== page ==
In a British context, the reduced role of the Church of England in public life is often cited as an indication that religiously informed public policy is on the wane. There is a general agreement that religious justifications for health or education policy have a very limited role to play in policy formation. However, stories which focus on the contrast between religious requirements and the demands of public policy frequently intrude on political debate. Recent examples include: the right (or lack of it) of service providers with a religious objection to homosexuality (such as B&B owners or Adoption Agencies) to exclude homosexual couples from accessing services, the reaction of religious communities to proposals for the teaching of sex education to children through the state school system, religious representation in a reformed House of Lords, the role of faith-based organizations as 'third sector' providers of welfare, the right of individuals to wear religiously significant clothing and jewellery whilst in places of work. There is general agreement amongst the policy makers that religion or religious principles cannot and should not be cited as the reason for particular policies. Nevertheless, the tension between religiously neutral policy objectives and the needs and requirements of religious groups (both Christians and others) is a recurrent feature of political debate within a supposedly secular cultural environment.

Research objectives

The objectives of this project are to:

  • enable emerging scholars and students in both Iran and the UK researching the role of religion in public life to share their perspectives and develop comparative perspectives which will raise the quality of scholarship on this topic in both the UK and Iran;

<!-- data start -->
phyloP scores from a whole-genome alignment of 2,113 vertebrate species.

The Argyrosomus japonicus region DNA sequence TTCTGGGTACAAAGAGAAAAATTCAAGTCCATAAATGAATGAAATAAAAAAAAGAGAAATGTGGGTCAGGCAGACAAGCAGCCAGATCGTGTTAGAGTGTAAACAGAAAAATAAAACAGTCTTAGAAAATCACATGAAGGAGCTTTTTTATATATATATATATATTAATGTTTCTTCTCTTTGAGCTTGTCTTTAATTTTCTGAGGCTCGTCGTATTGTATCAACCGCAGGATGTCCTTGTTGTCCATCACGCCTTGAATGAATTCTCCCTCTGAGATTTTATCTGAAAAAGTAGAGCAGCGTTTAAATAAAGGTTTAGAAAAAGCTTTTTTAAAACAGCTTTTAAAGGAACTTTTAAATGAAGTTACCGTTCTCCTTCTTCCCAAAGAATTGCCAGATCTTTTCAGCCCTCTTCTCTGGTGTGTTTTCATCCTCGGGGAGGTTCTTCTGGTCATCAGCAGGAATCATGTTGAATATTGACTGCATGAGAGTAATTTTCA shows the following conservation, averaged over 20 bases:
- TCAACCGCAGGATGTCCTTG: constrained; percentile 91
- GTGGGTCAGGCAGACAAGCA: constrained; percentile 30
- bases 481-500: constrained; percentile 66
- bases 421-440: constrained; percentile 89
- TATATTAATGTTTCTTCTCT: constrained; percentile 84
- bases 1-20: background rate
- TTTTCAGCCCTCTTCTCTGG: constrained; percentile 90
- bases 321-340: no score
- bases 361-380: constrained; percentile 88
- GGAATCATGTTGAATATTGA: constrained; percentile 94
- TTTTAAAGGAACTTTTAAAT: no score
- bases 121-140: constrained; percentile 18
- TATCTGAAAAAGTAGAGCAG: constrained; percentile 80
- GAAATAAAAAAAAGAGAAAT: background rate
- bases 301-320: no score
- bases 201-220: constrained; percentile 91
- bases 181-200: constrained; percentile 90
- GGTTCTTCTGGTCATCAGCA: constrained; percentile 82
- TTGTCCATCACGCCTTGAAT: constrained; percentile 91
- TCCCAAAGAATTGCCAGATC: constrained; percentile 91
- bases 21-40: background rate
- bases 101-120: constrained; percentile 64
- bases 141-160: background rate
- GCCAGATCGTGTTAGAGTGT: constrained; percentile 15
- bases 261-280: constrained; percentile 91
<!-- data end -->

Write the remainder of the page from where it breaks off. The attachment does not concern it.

• establish a network of contacts between British and Iranian scholars working in this area which will outlive the project life and provide a resource for future collaboration;
  • identify the main areas of shared concern, and the areas of distinctive difference between the British and Iranian context, and to identify areas which could fruitfully profit from a comparative and collaborative approach;
  • raise the capacity of both UK-based and Iranian scholars to deal with issues connected with religion in public life.


Since the individual projects of the scholars involved in the project are diverse, the methodologies employed will exhibit a multi-disciplinary character. In terms of the project over all, though, the methodology will be based on the principle that scholarly advancement develops most productively through sustained research contacts between researchers of different perspectives. The three activities associated with the project aim to facilitate opportunities for research sharing.

Programme of activities

Year 1 (October 2010-September 2011)

  • Early Career Visiting fellow from Iran to come Exeter for a period of 2 months. Please check here again for dates of seminars and other activities.
  • Workshop 1 in Iran. Three days to include seminars, tutorials and other classes.

Year 2 (October 2011-September 2012)

  • Preparation for and completion of Summer School to be held in Exeter

Year 3 (October 2012-September 2013)

  • Early Career Visiting fellow from UK to visit Iran.
  • Summer School to be held in Iran - 5 days of classes, research seminars, presentation of research and exploration of further collaboration.
  • Workshop 2 in UK. Three days to include seminars, tutorials and other classes.